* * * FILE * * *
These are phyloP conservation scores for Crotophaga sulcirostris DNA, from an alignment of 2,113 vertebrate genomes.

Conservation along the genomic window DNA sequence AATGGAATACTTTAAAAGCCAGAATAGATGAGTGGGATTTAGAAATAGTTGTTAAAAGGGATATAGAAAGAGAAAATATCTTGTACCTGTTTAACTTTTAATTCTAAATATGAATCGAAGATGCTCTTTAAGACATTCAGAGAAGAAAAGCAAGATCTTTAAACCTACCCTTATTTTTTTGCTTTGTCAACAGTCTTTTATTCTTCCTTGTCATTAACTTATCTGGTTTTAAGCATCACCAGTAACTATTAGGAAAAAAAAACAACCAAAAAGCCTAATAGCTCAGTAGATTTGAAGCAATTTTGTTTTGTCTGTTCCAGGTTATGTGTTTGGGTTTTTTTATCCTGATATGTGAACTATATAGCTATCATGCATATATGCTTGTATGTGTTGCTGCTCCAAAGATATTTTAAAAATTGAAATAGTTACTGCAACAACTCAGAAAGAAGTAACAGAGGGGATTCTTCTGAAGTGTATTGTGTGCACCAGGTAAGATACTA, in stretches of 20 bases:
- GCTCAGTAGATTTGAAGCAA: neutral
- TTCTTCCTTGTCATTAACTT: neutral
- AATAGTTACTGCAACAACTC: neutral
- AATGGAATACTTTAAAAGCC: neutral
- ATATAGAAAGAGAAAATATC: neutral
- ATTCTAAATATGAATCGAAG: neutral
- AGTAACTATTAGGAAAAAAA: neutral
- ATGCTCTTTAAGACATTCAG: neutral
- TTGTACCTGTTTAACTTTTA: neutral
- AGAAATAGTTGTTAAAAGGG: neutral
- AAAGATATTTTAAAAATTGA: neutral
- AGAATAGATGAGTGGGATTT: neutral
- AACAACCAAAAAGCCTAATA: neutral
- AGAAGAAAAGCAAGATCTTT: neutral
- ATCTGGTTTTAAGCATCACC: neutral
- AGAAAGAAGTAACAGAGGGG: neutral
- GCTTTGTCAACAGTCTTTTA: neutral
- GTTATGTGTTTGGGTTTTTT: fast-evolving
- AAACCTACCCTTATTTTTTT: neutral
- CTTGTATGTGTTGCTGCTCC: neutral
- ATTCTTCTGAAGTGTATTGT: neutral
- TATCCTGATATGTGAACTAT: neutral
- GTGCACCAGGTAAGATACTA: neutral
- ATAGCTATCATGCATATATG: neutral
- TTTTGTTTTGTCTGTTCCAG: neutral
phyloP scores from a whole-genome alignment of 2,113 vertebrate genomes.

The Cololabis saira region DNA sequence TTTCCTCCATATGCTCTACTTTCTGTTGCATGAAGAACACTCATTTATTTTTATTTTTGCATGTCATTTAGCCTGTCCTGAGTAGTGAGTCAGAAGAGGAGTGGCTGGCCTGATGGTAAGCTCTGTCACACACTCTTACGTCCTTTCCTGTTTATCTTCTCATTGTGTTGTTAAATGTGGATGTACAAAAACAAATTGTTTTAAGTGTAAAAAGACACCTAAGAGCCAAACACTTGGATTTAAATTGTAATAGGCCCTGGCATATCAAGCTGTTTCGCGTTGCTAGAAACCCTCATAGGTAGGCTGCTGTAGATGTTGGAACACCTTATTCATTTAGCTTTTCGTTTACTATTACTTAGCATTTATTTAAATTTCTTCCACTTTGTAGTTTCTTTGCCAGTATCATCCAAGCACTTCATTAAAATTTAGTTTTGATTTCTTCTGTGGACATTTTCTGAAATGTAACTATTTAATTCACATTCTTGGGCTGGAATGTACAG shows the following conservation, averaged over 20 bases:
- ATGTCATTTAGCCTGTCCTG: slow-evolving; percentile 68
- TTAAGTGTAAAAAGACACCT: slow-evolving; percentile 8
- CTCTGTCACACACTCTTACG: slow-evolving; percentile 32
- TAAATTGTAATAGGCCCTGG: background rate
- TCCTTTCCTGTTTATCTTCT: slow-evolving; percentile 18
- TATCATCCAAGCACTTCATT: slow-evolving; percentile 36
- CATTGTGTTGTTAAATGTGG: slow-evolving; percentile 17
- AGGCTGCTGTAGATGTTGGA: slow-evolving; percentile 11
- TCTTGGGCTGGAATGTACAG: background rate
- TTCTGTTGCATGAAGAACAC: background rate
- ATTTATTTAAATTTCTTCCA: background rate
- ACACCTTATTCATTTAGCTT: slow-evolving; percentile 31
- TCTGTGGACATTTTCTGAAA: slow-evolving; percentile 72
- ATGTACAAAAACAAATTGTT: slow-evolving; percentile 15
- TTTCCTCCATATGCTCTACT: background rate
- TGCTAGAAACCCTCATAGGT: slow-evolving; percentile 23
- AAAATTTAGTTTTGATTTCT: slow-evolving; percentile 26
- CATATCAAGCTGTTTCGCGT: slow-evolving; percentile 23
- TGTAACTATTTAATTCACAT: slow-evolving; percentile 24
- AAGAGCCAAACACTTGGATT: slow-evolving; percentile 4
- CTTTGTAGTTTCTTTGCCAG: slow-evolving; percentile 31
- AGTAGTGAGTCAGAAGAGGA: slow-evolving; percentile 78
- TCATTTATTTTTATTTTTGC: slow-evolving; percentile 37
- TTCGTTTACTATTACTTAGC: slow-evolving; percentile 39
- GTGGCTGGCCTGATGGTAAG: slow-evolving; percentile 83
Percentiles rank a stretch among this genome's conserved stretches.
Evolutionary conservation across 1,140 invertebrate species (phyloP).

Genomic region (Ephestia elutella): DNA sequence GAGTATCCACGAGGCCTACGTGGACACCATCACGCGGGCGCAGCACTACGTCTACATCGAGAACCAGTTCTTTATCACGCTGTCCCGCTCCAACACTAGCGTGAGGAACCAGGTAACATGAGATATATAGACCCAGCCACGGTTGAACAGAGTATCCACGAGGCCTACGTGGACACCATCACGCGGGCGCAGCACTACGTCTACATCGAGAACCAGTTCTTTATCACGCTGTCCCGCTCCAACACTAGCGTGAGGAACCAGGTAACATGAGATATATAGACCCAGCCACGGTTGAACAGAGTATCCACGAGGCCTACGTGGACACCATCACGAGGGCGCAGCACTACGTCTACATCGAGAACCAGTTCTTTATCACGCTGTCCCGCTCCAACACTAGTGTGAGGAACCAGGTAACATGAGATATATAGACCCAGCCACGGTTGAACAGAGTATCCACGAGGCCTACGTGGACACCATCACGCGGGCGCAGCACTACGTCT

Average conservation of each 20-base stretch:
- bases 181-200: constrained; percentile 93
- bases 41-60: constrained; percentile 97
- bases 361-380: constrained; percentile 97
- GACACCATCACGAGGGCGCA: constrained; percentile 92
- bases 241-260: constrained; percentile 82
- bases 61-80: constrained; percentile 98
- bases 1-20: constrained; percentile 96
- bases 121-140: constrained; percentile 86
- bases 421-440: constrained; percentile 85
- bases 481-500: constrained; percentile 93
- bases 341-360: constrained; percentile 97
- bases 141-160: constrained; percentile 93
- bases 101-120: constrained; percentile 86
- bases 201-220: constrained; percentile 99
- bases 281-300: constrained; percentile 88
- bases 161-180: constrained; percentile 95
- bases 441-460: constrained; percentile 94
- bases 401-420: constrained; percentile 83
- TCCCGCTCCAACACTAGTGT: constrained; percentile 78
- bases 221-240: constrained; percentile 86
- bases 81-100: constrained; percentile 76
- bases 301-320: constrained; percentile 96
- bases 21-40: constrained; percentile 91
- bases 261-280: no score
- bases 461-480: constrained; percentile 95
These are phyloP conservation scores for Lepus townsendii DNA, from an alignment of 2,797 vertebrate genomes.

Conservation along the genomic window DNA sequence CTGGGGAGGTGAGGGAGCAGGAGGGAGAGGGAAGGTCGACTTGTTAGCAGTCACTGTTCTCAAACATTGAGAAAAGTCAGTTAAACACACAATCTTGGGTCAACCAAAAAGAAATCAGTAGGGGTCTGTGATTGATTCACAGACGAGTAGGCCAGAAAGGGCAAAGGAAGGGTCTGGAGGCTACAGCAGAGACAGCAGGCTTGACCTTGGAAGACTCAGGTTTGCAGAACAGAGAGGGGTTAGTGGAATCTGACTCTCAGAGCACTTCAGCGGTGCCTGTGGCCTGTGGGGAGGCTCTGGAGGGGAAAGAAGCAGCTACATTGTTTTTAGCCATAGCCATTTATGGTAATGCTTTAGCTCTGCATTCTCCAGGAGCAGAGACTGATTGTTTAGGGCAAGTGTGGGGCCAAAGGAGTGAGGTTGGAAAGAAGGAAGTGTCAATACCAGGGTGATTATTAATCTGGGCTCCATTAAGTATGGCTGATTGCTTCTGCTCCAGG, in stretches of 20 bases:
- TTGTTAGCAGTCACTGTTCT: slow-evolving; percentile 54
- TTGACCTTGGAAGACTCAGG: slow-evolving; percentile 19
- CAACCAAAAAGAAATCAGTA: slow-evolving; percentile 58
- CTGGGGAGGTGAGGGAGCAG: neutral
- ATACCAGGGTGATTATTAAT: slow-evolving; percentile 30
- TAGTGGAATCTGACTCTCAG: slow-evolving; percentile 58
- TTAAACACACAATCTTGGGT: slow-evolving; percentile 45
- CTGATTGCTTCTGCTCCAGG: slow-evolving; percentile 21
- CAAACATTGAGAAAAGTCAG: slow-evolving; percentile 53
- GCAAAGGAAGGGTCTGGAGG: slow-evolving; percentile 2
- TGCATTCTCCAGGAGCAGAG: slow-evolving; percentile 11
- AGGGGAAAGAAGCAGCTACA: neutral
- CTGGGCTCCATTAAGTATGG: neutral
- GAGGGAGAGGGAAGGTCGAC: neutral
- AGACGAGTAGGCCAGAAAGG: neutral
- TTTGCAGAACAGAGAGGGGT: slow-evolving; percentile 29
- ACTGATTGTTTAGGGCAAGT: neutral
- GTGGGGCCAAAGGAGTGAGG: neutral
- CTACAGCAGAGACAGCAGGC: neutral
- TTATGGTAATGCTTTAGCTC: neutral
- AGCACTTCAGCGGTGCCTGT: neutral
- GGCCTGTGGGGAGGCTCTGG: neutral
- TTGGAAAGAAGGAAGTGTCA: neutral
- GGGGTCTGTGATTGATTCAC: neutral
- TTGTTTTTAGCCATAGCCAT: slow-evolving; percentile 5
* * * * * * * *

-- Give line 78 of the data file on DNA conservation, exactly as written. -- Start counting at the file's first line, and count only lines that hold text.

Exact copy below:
- bases 221-240: constrained; percentile 86